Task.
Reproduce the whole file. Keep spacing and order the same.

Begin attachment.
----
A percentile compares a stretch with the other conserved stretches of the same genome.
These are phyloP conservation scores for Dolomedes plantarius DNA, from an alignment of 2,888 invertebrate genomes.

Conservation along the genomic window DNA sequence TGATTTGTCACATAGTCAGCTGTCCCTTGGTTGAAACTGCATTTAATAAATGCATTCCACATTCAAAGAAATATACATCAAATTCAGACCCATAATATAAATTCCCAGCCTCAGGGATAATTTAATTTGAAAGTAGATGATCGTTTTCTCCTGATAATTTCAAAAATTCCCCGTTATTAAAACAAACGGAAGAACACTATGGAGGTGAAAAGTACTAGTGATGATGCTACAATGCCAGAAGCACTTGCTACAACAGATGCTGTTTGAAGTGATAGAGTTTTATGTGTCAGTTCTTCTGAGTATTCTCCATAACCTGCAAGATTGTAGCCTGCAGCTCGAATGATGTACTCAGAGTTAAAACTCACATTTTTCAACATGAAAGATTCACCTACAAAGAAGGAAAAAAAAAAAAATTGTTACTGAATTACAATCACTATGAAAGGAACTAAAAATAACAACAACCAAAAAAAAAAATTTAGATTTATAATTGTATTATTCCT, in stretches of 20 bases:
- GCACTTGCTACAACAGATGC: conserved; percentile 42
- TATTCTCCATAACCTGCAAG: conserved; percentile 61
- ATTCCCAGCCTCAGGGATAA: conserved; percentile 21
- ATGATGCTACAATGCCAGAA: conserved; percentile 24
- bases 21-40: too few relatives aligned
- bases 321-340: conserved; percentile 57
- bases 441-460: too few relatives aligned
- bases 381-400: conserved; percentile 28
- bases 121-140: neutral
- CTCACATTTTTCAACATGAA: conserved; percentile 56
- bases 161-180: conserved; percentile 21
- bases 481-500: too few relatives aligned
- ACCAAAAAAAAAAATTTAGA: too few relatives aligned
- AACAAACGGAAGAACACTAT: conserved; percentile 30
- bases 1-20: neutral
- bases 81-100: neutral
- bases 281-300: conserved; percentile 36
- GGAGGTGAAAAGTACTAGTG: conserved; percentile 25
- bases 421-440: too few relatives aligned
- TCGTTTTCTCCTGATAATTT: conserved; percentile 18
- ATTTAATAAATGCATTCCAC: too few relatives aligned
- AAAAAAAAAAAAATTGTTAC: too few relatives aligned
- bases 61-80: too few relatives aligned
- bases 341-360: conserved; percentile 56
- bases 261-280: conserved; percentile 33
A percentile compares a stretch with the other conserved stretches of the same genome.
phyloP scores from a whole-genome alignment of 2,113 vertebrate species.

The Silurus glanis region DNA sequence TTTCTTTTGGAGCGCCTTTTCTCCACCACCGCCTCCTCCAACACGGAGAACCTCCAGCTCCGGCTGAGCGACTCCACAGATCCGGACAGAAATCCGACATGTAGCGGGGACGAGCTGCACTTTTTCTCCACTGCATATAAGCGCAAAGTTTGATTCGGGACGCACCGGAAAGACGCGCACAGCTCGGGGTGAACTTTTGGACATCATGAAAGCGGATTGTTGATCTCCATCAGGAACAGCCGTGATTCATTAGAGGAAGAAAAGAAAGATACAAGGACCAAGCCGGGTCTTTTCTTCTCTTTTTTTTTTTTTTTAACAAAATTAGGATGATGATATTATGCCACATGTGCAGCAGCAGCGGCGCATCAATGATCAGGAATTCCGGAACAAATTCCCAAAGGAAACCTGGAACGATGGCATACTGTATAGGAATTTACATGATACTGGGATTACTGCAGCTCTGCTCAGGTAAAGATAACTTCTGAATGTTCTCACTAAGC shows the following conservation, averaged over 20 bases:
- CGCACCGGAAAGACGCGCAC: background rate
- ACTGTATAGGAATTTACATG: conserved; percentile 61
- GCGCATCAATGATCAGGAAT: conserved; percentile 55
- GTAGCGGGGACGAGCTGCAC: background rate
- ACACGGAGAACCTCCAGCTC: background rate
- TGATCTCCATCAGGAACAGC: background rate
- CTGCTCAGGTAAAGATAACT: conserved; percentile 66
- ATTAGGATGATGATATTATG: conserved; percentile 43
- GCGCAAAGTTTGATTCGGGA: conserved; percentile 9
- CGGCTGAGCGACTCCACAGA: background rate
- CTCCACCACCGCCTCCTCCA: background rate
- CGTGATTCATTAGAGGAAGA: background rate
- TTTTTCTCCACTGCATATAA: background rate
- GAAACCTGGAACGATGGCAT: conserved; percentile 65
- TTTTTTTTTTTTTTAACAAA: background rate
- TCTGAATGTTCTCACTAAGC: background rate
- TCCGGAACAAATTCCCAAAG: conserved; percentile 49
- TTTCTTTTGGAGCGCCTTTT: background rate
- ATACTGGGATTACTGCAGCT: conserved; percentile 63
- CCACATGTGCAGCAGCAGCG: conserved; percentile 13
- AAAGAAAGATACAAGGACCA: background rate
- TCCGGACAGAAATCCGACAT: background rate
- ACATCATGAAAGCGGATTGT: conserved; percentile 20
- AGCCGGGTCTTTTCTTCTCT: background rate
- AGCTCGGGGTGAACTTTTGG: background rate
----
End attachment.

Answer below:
A percentile compares a stretch with the other conserved stretches of the same genome.
These are phyloP conservation scores for Dolomedes plantarius DNA, from an alignment of 2,888 invertebrate genomes.

Conservation along the genomic window DNA sequence TGATTTGTCACATAGTCAGCTGTCCCTTGGTTGAAACTGCATTTAATAAATGCATTCCACATTCAAAGAAATATACATCAAATTCAGACCCATAATATAAATTCCCAGCCTCAGGGATAATTTAATTTGAAAGTAGATGATCGTTTTCTCCTGATAATTTCAAAAATTCCCCGTTATTAAAACAAACGGAAGAACACTATGGAGGTGAAAAGTACTAGTGATGATGCTACAATGCCAGAAGCACTTGCTACAACAGATGCTGTTTGAAGTGATAGAGTTTTATGTGTCAGTTCTTCTGAGTATTCTCCATAACCTGCAAGATTGTAGCCTGCAGCTCGAATGATGTACTCAGAGTTAAAACTCACATTTTTCAACATGAAAGATTCACCTACAAAGAAGGAAAAAAAAAAAAATTGTTACTGAATTACAATCACTATGAAAGGAACTAAAAATAACAACAACCAAAAAAAAAAATTTAGATTTATAATTGTATTATTCCT, in stretches of 20 bases:
- GCACTTGCTACAACAGATGC: conserved; percentile 42
- TATTCTCCATAACCTGCAAG: conserved; percentile 61
- ATTCCCAGCCTCAGGGATAA: conserved; percentile 21
- ATGATGCTACAATGCCAGAA: conserved; percentile 24
- bases 21-40: too few relatives aligned
- bases 321-340: conserved; percentile 57
- bases 441-460: too few relatives aligned
- bases 381-400: conserved; percentile 28
- bases 121-140: neutral
- CTCACATTTTTCAACATGAA: conserved; percentile 56
- bases 161-180: conserved; percentile 21
- bases 481-500: too few relatives aligned
- ACCAAAAAAAAAAATTTAGA: too few relatives aligned
- AACAAACGGAAGAACACTAT: conserved; percentile 30
- bases 1-20: neutral
- bases 81-100: neutral
- bases 281-300: conserved; percentile 36
- GGAGGTGAAAAGTACTAGTG: conserved; percentile 25
- bases 421-440: too few relatives aligned
- TCGTTTTCTCCTGATAATTT: conserved; percentile 18
- ATTTAATAAATGCATTCCAC: too few relatives aligned
- AAAAAAAAAAAAATTGTTAC: too few relatives aligned
- bases 61-80: too few relatives aligned
- bases 341-360: conserved; percentile 56
- bases 261-280: conserved; percentile 33
A percentile compares a stretch with the other conserved stretches of the same genome.
phyloP scores from a whole-genome alignment of 2,113 vertebrate species.

The Silurus glanis region DNA sequence TTTCTTTTGGAGCGCCTTTTCTCCACCACCGCCTCCTCCAACACGGAGAACCTCCAGCTCCGGCTGAGCGACTCCACAGATCCGGACAGAAATCCGACATGTAGCGGGGACGAGCTGCACTTTTTCTCCACTGCATATAAGCGCAAAGTTTGATTCGGGACGCACCGGAAAGACGCGCACAGCTCGGGGTGAACTTTTGGACATCATGAAAGCGGATTGTTGATCTCCATCAGGAACAGCCGTGATTCATTAGAGGAAGAAAAGAAAGATACAAGGACCAAGCCGGGTCTTTTCTTCTCTTTTTTTTTTTTTTTAACAAAATTAGGATGATGATATTATGCCACATGTGCAGCAGCAGCGGCGCATCAATGATCAGGAATTCCGGAACAAATTCCCAAAGGAAACCTGGAACGATGGCATACTGTATAGGAATTTACATGATACTGGGATTACTGCAGCTCTGCTCAGGTAAAGATAACTTCTGAATGTTCTCACTAAGC shows the following conservation, averaged over 20 bases:
- CGCACCGGAAAGACGCGCAC: background rate
- ACTGTATAGGAATTTACATG: conserved; percentile 61
- GCGCATCAATGATCAGGAAT: conserved; percentile 55
- GTAGCGGGGACGAGCTGCAC: background rate
- ACACGGAGAACCTCCAGCTC: background rate
- TGATCTCCATCAGGAACAGC: background rate
- CTGCTCAGGTAAAGATAACT: conserved; percentile 66
- ATTAGGATGATGATATTATG: conserved; percentile 43
- GCGCAAAGTTTGATTCGGGA: conserved; percentile 9
- CGGCTGAGCGACTCCACAGA: background rate
- CTCCACCACCGCCTCCTCCA: background rate
- CGTGATTCATTAGAGGAAGA: background rate
- TTTTTCTCCACTGCATATAA: background rate
- GAAACCTGGAACGATGGCAT: conserved; percentile 65
- TTTTTTTTTTTTTTAACAAA: background rate
- TCTGAATGTTCTCACTAAGC: background rate
- TCCGGAACAAATTCCCAAAG: conserved; percentile 49
- TTTCTTTTGGAGCGCCTTTT: background rate
- ATACTGGGATTACTGCAGCT: conserved; percentile 63
- CCACATGTGCAGCAGCAGCG: conserved; percentile 13
- AAAGAAAGATACAAGGACCA: background rate
- TCCGGACAGAAATCCGACAT: background rate
- ACATCATGAAAGCGGATTGT: conserved; percentile 20
- AGCCGGGTCTTTTCTTCTCT: background rate
- AGCTCGGGGTGAACTTTTGG: background rate